Across the country, hundreds of state and local ballot initiatives will be voted on this year. Here is a look at a few issues that civil libertarians should care about.
To view the ballot you will see on November 8th go here. Please get out and vote!
Right to Assembly
San Francisco Public Works got into hot water in 2016 when the city decided to uproot the homeless population that resided around Division Street. The city cited public health concerns, but many were critical of the fact that the eviction solved very little. Homeless individuals were forced from their tent homes, and since they lacked any alternative public housing, they just dispersed elsewhere in the community.
Flash forward to now, Supervisor Mark Farrell has proposed a ballot measure called “Housing Not Tents” that would outlaw and make it easier to clear tents occupied by the homeless. Progressives are opposed to the measure because it fails to provide funding for alternative housing for the homeless and only gives 24 hours for homeless individuals to clear out all of their belongings.
The debate over the measure is timely, especially since a United Nations Special Rapporteur visited the United States in July in order to issue a report on the freedom of peaceful assembly and association. In his report, the Special Rapporteur mentions that homeless individuals often suffer considerably when cities pass ordinances that forbid them from going certain places. The Special Rapporteur reached this conclusion by meeting with civil society groups like Picture the Homeless, which explained that telling homeless individuals where they can and cannot reside arbitrarily is a direct assault on the right to assemble.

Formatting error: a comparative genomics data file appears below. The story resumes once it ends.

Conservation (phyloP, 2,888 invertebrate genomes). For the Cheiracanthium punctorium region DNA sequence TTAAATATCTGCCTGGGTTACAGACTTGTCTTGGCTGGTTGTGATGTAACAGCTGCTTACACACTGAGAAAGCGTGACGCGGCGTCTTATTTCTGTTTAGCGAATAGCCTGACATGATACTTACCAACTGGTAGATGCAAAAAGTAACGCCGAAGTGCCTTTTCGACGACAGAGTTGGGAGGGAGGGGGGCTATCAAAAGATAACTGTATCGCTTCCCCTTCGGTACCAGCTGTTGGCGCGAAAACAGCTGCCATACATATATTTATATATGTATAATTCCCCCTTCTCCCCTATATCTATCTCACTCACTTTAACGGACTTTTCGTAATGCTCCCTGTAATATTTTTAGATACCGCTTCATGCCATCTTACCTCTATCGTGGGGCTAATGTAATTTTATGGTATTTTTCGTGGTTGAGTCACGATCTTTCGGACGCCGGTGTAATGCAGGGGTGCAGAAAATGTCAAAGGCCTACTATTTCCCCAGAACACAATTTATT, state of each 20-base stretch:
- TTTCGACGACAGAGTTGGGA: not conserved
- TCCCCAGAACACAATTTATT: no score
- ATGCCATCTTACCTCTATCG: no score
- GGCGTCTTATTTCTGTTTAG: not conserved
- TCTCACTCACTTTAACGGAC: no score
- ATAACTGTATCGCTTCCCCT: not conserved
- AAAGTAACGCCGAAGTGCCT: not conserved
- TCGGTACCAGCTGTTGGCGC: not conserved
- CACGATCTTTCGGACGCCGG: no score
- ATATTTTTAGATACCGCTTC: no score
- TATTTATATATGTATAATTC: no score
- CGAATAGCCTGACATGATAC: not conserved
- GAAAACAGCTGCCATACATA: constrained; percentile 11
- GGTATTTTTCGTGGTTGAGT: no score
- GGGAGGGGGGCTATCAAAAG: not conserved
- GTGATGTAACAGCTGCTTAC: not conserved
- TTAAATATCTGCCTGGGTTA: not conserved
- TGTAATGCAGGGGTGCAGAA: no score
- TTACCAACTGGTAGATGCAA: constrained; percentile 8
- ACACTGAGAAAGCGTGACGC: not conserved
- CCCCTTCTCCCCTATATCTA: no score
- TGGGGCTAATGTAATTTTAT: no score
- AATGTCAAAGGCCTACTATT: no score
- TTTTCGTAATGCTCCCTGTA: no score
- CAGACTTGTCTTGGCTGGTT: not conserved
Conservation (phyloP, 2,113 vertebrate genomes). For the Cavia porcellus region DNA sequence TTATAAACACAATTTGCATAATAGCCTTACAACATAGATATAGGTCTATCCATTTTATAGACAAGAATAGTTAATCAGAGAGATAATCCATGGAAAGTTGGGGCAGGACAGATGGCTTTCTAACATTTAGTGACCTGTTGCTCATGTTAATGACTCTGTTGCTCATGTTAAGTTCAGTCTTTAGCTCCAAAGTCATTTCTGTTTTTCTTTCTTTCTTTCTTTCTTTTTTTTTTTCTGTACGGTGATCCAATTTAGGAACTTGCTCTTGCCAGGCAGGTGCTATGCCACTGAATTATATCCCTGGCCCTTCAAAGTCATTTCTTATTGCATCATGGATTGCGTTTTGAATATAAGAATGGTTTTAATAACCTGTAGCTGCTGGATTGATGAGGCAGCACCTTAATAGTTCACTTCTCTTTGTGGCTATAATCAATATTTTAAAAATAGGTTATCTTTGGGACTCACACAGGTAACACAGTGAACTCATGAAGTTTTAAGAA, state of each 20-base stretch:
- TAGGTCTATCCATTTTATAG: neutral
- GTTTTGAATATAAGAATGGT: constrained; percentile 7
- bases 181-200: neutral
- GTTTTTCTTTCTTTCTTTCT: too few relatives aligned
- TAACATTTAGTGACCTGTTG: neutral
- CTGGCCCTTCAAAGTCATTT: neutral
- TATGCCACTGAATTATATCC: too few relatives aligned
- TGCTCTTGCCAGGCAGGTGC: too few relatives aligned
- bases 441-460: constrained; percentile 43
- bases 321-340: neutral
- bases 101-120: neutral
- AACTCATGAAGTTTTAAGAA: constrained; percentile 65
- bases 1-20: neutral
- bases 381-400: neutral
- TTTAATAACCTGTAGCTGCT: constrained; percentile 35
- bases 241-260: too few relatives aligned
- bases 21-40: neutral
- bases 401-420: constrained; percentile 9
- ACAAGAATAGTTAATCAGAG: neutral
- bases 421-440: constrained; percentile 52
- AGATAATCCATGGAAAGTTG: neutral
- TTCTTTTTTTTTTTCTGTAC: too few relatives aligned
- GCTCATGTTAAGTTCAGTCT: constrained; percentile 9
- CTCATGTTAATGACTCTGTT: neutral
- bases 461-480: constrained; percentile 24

The death penalty is undoubtedly antiquated and barbaric. Research has shown that racial minorities and those that cannot afford legal representation are disproportionately sentenced to death, and has confirmed time and time again that the death penalty has no deterrent effect on future crime. In 2016, a number of states are trying to follow in the footsteps of the 20 states that have already abolished the death penalty.
California voters will be asked to choose between two ballot initiatives that propose solutions on the death penalty. The first is Proposition 62, which would repeal the death penalty and make the maximum sentence for a crime life without parole. Proposition 62 is backed by individuals that have formerly been on death row for crimes they did not commit, which is 156 people nationally, with 20 of those ex-inmates being from California. To read more about their stories, go here.
The second is Proposition 66, which would keep the death penalty and “reform” it by attempting to shorten the amount of time between sentencing and execution. Prop 66 claims that will it streamline the process and make it more cost effective, but the idea of fast tracking deaths in a state that has overturned “about 1 in 10” death sentences is not appealing. To put an end to cruel and unusual punishment, California voters should vote “yes” to Proposition 62 and “no” to Proposition 66.
Other states will be deciding death penalty questions as well. Referendum 426 will ask Nebraskans if they want to repeal or maintain a 2015 bill that outlawed the death penalty and Question 776 asks Oklahomans if they want their state constitution to decide capital punishment.